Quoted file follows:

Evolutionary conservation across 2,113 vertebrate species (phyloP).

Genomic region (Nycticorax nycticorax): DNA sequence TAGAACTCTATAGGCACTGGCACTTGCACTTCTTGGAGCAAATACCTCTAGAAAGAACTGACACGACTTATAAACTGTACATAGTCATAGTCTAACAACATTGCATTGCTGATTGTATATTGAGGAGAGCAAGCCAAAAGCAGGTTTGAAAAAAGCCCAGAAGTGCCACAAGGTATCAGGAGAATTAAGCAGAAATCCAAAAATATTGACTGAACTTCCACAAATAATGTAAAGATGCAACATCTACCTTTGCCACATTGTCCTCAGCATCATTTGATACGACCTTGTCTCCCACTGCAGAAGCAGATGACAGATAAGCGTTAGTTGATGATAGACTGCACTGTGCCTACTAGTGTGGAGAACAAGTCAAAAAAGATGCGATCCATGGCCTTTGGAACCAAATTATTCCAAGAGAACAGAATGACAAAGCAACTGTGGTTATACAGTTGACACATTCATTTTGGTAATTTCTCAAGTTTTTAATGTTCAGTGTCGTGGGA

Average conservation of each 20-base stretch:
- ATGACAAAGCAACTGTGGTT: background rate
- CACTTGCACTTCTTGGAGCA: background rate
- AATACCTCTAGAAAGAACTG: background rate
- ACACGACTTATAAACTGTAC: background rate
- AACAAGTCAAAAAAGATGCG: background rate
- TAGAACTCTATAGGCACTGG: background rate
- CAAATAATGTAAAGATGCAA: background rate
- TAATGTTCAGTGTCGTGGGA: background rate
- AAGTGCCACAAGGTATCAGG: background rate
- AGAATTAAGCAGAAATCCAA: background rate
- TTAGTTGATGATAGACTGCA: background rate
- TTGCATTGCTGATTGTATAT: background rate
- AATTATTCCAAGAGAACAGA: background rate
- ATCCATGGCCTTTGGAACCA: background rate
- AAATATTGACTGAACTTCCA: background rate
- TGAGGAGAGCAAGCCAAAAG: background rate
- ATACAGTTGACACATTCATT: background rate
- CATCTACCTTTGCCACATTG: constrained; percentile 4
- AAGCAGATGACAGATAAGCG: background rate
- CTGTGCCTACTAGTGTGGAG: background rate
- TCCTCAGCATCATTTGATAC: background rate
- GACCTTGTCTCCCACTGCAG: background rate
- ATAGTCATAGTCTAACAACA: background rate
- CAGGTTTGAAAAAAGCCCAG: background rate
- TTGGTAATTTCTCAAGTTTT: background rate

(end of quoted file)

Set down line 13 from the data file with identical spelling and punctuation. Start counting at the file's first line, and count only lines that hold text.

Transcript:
- AGAATTAAGCAGAAATCCAA: background rate